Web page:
Not including any teeth that may require extraction, the entire procedure up to this point will have taken 1 to 1 and ½ hours, on average. Unfortunately, our canine and feline companions can not comprehend why we need them to lay still, with their mouth open, not swallowing, for this amount of time. It is especially the case if they have a painful mouth due to dental disease.
If teeth require extraction, dental nerve blocks are performed to freeze the area. It allows us to use less gas anesthetic to keep them asleep. Even though our patients are unconscious, their bodies still register pain and will react under anesthetic. Thus, causing us to have to increase anesthetic drugs if we do not use local freezing agents.
During tooth extractions, the gum around the tooth is often cut and flapped to allow easier access to the roots of the teeth. Once the tooth is extracted, the gums are then sutured shut. It is a delicate procedure, which requires the patient to be perfectly still. Any patient movement could result in a scalpel blade or extraction instrument slipping and causing unwanted injury to other parts of the mouth. Post-extraction x-rays are then done to ensure the entirety of the tooth has been removed. Without this tool, roots tips or tooth fragments could be left behind. It can result in continued infection and pain within the mouth.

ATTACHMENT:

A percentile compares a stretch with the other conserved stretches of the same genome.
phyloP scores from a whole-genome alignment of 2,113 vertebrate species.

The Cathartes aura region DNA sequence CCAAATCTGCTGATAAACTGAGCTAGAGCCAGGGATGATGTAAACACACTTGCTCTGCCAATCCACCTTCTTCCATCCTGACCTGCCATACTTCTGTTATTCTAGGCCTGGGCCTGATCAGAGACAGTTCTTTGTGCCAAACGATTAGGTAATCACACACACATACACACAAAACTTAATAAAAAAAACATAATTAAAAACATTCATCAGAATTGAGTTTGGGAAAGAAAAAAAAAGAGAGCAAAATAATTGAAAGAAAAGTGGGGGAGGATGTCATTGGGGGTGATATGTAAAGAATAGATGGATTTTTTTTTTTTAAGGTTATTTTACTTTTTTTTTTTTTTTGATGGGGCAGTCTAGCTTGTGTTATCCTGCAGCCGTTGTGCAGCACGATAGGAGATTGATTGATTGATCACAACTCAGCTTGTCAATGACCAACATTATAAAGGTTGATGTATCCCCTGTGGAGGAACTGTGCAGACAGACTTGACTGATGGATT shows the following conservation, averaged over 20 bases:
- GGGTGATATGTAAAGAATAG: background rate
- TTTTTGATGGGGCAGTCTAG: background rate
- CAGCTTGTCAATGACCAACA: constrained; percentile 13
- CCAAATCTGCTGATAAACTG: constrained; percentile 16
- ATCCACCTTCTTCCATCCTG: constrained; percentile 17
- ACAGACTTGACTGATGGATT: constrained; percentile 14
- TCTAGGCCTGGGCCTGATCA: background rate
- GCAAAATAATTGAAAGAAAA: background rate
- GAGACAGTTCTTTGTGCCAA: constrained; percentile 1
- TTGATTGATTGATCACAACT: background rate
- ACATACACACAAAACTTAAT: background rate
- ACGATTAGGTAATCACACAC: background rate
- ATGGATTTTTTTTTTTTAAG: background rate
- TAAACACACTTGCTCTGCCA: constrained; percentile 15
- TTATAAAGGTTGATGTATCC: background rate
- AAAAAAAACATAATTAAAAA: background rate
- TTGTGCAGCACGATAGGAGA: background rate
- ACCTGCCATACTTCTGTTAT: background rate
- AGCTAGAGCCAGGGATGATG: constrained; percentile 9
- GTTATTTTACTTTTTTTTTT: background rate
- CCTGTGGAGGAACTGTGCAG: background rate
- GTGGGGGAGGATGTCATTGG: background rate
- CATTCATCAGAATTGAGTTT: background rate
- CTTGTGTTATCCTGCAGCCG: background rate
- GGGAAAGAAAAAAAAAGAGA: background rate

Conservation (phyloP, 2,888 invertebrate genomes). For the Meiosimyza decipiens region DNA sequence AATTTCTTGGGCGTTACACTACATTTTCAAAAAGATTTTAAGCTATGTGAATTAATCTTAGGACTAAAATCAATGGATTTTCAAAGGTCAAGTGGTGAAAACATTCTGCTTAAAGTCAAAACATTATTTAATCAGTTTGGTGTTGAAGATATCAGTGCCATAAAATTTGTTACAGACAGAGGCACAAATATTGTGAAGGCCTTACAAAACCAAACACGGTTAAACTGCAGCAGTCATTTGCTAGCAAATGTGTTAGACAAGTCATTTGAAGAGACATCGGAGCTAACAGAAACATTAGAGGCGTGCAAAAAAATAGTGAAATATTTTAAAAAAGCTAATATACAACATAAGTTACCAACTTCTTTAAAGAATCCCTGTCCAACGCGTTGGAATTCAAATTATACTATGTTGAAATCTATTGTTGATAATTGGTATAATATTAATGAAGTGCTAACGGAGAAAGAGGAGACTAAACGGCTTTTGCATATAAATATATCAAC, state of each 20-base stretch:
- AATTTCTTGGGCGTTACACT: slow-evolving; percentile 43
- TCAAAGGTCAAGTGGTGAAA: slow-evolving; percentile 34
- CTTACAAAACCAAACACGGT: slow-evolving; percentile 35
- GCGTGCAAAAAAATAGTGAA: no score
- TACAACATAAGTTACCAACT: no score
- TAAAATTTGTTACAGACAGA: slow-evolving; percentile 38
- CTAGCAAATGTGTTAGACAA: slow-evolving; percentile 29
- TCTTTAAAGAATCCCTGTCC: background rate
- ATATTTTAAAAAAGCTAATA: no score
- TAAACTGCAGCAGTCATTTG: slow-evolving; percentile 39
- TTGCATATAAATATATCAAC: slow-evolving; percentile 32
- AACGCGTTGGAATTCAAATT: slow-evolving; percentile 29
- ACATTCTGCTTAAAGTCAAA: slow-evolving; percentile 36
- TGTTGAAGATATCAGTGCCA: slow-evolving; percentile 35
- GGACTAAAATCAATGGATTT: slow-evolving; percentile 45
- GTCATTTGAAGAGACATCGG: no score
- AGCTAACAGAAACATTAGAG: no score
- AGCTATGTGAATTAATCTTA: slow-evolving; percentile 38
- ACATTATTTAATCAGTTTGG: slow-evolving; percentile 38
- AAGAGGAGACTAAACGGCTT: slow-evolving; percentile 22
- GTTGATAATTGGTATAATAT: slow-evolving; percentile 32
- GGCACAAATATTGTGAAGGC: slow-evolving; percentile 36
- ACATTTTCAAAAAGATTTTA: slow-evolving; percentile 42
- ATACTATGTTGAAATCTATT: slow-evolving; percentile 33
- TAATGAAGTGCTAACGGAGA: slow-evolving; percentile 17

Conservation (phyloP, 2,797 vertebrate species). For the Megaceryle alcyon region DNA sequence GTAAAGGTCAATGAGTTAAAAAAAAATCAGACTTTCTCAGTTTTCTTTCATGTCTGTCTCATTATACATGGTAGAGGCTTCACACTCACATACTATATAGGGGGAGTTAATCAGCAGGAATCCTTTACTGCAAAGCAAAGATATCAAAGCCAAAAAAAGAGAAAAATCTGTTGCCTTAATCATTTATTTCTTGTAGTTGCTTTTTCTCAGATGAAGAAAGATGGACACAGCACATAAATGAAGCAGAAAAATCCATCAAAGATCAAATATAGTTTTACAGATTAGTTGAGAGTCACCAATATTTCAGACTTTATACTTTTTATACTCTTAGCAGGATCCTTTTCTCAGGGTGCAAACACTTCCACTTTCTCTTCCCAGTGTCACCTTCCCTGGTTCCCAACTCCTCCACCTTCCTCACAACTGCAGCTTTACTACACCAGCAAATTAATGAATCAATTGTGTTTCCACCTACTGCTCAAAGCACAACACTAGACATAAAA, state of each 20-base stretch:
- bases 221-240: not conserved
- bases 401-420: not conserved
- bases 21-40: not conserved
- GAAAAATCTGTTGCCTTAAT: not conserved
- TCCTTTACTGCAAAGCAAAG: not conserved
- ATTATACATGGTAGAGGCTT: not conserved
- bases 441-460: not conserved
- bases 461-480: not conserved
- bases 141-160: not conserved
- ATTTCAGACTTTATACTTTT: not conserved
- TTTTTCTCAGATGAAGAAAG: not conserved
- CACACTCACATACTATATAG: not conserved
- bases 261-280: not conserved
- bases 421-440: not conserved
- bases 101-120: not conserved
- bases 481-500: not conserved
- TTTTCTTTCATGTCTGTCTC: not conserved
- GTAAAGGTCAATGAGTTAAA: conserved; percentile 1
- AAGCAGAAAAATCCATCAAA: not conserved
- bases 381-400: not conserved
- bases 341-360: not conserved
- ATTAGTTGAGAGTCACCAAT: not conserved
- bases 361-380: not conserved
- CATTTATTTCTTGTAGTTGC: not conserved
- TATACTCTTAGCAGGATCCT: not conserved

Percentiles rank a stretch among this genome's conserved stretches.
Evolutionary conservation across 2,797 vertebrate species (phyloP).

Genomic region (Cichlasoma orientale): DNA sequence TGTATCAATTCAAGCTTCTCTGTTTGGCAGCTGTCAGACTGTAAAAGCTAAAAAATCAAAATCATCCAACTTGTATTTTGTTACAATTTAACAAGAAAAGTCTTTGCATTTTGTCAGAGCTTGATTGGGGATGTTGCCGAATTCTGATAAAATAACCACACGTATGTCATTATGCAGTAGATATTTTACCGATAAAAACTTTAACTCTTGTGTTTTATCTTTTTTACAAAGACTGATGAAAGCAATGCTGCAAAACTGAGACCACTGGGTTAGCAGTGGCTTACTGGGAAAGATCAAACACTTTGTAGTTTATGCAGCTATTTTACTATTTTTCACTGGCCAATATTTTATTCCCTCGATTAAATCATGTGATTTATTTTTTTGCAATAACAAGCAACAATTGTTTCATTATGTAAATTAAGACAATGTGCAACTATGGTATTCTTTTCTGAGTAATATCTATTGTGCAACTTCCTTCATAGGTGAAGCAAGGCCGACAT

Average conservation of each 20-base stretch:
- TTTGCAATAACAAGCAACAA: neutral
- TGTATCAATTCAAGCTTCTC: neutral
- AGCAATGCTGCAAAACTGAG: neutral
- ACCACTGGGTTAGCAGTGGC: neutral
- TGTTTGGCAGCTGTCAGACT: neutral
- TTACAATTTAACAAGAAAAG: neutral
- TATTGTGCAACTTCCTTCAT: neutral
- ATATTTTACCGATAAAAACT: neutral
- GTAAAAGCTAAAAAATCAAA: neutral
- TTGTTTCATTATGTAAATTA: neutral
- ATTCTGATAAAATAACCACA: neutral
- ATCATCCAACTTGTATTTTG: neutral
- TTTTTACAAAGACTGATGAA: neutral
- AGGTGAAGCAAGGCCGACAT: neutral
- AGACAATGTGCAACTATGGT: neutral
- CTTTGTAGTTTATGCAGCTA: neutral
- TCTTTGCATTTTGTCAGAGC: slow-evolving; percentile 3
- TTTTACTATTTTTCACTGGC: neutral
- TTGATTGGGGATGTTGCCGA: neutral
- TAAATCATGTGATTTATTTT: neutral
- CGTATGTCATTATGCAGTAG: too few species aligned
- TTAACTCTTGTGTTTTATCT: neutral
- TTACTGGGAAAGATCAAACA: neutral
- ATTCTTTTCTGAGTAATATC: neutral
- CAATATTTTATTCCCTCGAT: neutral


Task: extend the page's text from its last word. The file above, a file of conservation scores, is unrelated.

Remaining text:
How would this type of procedure be done on an awake patient? It would be impossible. Anesthetic-free dental cleanings will involve physical restraint of the patient, likely in excessive force, which can result in physical injuries to the patient. It is unlikely that the proper scaling technique of the teeth can be performed, due to patient movement. Polishing of the teeth cannot be done, as the patient would end up swallowing the polishing paste. The proper examination of each tooth, including probing under the gum-line could not be done. X-rays of the teeth could not be done, as the x-ray films are placed in the mouth, requiring no patient movement.
In conclusion, dental procedures under anesthetic allow your veterinarian to provide the safest and best standard of care to your pet.
Written by: Christine Strang, RVT